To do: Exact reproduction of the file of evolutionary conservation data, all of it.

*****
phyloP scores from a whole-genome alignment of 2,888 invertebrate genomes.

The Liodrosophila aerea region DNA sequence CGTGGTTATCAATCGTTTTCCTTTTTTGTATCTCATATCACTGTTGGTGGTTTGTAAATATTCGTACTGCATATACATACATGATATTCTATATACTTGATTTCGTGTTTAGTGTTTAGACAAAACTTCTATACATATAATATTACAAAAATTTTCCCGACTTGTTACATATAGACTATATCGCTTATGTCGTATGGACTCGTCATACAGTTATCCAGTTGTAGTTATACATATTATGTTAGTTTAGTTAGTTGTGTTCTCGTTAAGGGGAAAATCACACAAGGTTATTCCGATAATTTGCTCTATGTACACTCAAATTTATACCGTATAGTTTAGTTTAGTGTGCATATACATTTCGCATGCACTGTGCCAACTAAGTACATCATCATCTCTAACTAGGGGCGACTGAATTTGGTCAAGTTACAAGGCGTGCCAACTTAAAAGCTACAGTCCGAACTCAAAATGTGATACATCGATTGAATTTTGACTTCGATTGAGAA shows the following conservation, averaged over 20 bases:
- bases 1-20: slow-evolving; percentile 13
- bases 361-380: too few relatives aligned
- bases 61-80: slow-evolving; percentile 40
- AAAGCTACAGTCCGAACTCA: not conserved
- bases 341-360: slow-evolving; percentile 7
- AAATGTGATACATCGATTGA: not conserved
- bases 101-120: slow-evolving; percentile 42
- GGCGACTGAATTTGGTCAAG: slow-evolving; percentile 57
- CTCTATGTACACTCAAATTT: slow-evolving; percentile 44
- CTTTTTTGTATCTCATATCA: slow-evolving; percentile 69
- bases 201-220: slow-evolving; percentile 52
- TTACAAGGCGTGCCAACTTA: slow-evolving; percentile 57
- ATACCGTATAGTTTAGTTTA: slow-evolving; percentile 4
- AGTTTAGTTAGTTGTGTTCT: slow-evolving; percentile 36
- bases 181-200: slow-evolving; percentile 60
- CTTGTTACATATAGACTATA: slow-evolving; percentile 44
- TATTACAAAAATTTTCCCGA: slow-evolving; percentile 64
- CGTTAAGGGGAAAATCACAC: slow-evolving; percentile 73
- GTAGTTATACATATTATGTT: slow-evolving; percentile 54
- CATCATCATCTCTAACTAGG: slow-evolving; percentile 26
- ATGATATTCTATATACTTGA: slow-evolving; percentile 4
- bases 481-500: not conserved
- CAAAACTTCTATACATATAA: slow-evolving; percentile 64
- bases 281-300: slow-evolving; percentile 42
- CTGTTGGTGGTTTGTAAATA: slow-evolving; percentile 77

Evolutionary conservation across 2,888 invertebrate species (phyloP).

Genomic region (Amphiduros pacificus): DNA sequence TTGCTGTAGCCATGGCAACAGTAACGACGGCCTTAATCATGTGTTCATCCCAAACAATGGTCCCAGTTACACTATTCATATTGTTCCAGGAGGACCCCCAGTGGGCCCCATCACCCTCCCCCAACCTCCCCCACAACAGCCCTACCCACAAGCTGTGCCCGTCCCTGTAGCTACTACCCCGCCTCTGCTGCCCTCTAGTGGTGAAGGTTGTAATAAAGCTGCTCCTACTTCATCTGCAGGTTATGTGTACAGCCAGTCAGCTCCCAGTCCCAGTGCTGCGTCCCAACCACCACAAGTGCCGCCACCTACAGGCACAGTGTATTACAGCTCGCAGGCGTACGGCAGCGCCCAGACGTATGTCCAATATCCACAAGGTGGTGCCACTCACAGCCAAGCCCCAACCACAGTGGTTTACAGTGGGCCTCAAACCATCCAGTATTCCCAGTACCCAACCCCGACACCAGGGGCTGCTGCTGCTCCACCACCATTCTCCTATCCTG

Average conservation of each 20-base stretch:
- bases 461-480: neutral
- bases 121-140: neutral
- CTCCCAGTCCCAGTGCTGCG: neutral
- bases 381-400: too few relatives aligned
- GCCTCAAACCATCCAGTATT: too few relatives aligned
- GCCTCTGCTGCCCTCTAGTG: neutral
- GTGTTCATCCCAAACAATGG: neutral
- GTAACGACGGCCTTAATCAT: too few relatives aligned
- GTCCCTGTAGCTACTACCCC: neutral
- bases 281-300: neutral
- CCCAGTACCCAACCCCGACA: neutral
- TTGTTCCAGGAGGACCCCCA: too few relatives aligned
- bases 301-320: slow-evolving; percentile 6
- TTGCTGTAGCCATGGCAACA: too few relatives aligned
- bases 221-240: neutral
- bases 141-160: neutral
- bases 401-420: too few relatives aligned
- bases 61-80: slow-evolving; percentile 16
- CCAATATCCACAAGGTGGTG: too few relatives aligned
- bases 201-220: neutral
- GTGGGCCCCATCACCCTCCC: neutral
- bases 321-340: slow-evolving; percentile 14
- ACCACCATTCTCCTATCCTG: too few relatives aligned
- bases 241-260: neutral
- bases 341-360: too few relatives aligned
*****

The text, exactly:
phyloP scores from a whole-genome alignment of 2,888 invertebrate genomes.

The Liodrosophila aerea region DNA sequence CGTGGTTATCAATCGTTTTCCTTTTTTGTATCTCATATCACTGTTGGTGGTTTGTAAATATTCGTACTGCATATACATACATGATATTCTATATACTTGATTTCGTGTTTAGTGTTTAGACAAAACTTCTATACATATAATATTACAAAAATTTTCCCGACTTGTTACATATAGACTATATCGCTTATGTCGTATGGACTCGTCATACAGTTATCCAGTTGTAGTTATACATATTATGTTAGTTTAGTTAGTTGTGTTCTCGTTAAGGGGAAAATCACACAAGGTTATTCCGATAATTTGCTCTATGTACACTCAAATTTATACCGTATAGTTTAGTTTAGTGTGCATATACATTTCGCATGCACTGTGCCAACTAAGTACATCATCATCTCTAACTAGGGGCGACTGAATTTGGTCAAGTTACAAGGCGTGCCAACTTAAAAGCTACAGTCCGAACTCAAAATGTGATACATCGATTGAATTTTGACTTCGATTGAGAA shows the following conservation, averaged over 20 bases:
- bases 1-20: slow-evolving; percentile 13
- bases 361-380: too few relatives aligned
- bases 61-80: slow-evolving; percentile 40
- AAAGCTACAGTCCGAACTCA: not conserved
- bases 341-360: slow-evolving; percentile 7
- AAATGTGATACATCGATTGA: not conserved
- bases 101-120: slow-evolving; percentile 42
- GGCGACTGAATTTGGTCAAG: slow-evolving; percentile 57
- CTCTATGTACACTCAAATTT: slow-evolving; percentile 44
- CTTTTTTGTATCTCATATCA: slow-evolving; percentile 69
- bases 201-220: slow-evolving; percentile 52
- TTACAAGGCGTGCCAACTTA: slow-evolving; percentile 57
- ATACCGTATAGTTTAGTTTA: slow-evolving; percentile 4
- AGTTTAGTTAGTTGTGTTCT: slow-evolving; percentile 36
- bases 181-200: slow-evolving; percentile 60
- CTTGTTACATATAGACTATA: slow-evolving; percentile 44
- TATTACAAAAATTTTCCCGA: slow-evolving; percentile 64
- CGTTAAGGGGAAAATCACAC: slow-evolving; percentile 73
- GTAGTTATACATATTATGTT: slow-evolving; percentile 54
- CATCATCATCTCTAACTAGG: slow-evolving; percentile 26
- ATGATATTCTATATACTTGA: slow-evolving; percentile 4
- bases 481-500: not conserved
- CAAAACTTCTATACATATAA: slow-evolving; percentile 64
- bases 281-300: slow-evolving; percentile 42
- CTGTTGGTGGTTTGTAAATA: slow-evolving; percentile 77

Evolutionary conservation across 2,888 invertebrate species (phyloP).

Genomic region (Amphiduros pacificus): DNA sequence TTGCTGTAGCCATGGCAACAGTAACGACGGCCTTAATCATGTGTTCATCCCAAACAATGGTCCCAGTTACACTATTCATATTGTTCCAGGAGGACCCCCAGTGGGCCCCATCACCCTCCCCCAACCTCCCCCACAACAGCCCTACCCACAAGCTGTGCCCGTCCCTGTAGCTACTACCCCGCCTCTGCTGCCCTCTAGTGGTGAAGGTTGTAATAAAGCTGCTCCTACTTCATCTGCAGGTTATGTGTACAGCCAGTCAGCTCCCAGTCCCAGTGCTGCGTCCCAACCACCACAAGTGCCGCCACCTACAGGCACAGTGTATTACAGCTCGCAGGCGTACGGCAGCGCCCAGACGTATGTCCAATATCCACAAGGTGGTGCCACTCACAGCCAAGCCCCAACCACAGTGGTTTACAGTGGGCCTCAAACCATCCAGTATTCCCAGTACCCAACCCCGACACCAGGGGCTGCTGCTGCTCCACCACCATTCTCCTATCCTG

Average conservation of each 20-base stretch:
- bases 461-480: neutral
- bases 121-140: neutral
- CTCCCAGTCCCAGTGCTGCG: neutral
- bases 381-400: too few relatives aligned
- GCCTCAAACCATCCAGTATT: too few relatives aligned
- GCCTCTGCTGCCCTCTAGTG: neutral
- GTGTTCATCCCAAACAATGG: neutral
- GTAACGACGGCCTTAATCAT: too few relatives aligned
- GTCCCTGTAGCTACTACCCC: neutral
- bases 281-300: neutral
- CCCAGTACCCAACCCCGACA: neutral
- TTGTTCCAGGAGGACCCCCA: too few relatives aligned
- bases 301-320: slow-evolving; percentile 6
- TTGCTGTAGCCATGGCAACA: too few relatives aligned
- bases 221-240: neutral
- bases 141-160: neutral
- bases 401-420: too few relatives aligned
- bases 61-80: slow-evolving; percentile 16
- CCAATATCCACAAGGTGGTG: too few relatives aligned
- bases 201-220: neutral
- GTGGGCCCCATCACCCTCCC: neutral
- bases 321-340: slow-evolving; percentile 14
- ACCACCATTCTCCTATCCTG: too few relatives aligned
- bases 241-260: neutral
- bases 341-360: too few relatives aligned